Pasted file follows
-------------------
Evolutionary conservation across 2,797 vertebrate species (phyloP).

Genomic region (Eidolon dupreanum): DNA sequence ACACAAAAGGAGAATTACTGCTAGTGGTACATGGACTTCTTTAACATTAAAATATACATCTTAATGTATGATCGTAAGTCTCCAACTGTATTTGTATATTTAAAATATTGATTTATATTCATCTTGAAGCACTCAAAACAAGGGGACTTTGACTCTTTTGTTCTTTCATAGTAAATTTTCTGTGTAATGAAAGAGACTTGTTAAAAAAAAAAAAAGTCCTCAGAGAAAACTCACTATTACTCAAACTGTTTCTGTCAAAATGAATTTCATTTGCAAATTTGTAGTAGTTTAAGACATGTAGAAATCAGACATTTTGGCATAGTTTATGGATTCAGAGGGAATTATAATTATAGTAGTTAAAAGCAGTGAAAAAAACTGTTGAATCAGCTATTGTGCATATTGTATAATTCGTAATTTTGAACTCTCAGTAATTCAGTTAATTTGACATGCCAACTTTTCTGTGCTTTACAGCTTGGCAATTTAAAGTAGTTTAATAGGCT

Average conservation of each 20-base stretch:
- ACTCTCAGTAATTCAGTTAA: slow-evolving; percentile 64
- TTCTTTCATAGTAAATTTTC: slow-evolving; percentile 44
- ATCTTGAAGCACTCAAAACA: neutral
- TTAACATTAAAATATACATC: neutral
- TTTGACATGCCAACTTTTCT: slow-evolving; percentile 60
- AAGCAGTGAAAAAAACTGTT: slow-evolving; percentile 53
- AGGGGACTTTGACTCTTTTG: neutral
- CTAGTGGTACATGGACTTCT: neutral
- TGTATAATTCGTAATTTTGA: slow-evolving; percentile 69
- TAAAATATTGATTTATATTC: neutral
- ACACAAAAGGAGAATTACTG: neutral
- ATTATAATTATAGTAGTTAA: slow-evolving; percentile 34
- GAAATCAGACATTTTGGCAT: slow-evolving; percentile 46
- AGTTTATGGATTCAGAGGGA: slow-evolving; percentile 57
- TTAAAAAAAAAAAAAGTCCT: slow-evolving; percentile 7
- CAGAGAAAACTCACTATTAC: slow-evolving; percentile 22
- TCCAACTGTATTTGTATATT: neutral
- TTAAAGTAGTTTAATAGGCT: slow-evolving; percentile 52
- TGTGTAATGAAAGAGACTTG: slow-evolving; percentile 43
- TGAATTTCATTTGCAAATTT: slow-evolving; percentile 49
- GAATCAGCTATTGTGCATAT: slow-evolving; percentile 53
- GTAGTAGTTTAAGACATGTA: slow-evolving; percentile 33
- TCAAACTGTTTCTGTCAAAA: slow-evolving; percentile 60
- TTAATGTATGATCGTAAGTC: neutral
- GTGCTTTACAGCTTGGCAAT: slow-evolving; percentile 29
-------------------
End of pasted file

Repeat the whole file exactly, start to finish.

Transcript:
Evolutionary conservation across 2,797 vertebrate species (phyloP).

Genomic region (Eidolon dupreanum): DNA sequence ACACAAAAGGAGAATTACTGCTAGTGGTACATGGACTTCTTTAACATTAAAATATACATCTTAATGTATGATCGTAAGTCTCCAACTGTATTTGTATATTTAAAATATTGATTTATATTCATCTTGAAGCACTCAAAACAAGGGGACTTTGACTCTTTTGTTCTTTCATAGTAAATTTTCTGTGTAATGAAAGAGACTTGTTAAAAAAAAAAAAAGTCCTCAGAGAAAACTCACTATTACTCAAACTGTTTCTGTCAAAATGAATTTCATTTGCAAATTTGTAGTAGTTTAAGACATGTAGAAATCAGACATTTTGGCATAGTTTATGGATTCAGAGGGAATTATAATTATAGTAGTTAAAAGCAGTGAAAAAAACTGTTGAATCAGCTATTGTGCATATTGTATAATTCGTAATTTTGAACTCTCAGTAATTCAGTTAATTTGACATGCCAACTTTTCTGTGCTTTACAGCTTGGCAATTTAAAGTAGTTTAATAGGCT

Average conservation of each 20-base stretch:
- ACTCTCAGTAATTCAGTTAA: slow-evolving; percentile 64
- TTCTTTCATAGTAAATTTTC: slow-evolving; percentile 44
- ATCTTGAAGCACTCAAAACA: neutral
- TTAACATTAAAATATACATC: neutral
- TTTGACATGCCAACTTTTCT: slow-evolving; percentile 60
- AAGCAGTGAAAAAAACTGTT: slow-evolving; percentile 53
- AGGGGACTTTGACTCTTTTG: neutral
- CTAGTGGTACATGGACTTCT: neutral
- TGTATAATTCGTAATTTTGA: slow-evolving; percentile 69
- TAAAATATTGATTTATATTC: neutral
- ACACAAAAGGAGAATTACTG: neutral
- ATTATAATTATAGTAGTTAA: slow-evolving; percentile 34
- GAAATCAGACATTTTGGCAT: slow-evolving; percentile 46
- AGTTTATGGATTCAGAGGGA: slow-evolving; percentile 57
- TTAAAAAAAAAAAAAGTCCT: slow-evolving; percentile 7
- CAGAGAAAACTCACTATTAC: slow-evolving; percentile 22
- TCCAACTGTATTTGTATATT: neutral
- TTAAAGTAGTTTAATAGGCT: slow-evolving; percentile 52
- TGTGTAATGAAAGAGACTTG: slow-evolving; percentile 43
- TGAATTTCATTTGCAAATTT: slow-evolving; percentile 49
- GAATCAGCTATTGTGCATAT: slow-evolving; percentile 53
- GTAGTAGTTTAAGACATGTA: slow-evolving; percentile 33
- TCAAACTGTTTCTGTCAAAA: slow-evolving; percentile 60
- TTAATGTATGATCGTAAGTC: neutral
- GTGCTTTACAGCTTGGCAAT: slow-evolving; percentile 29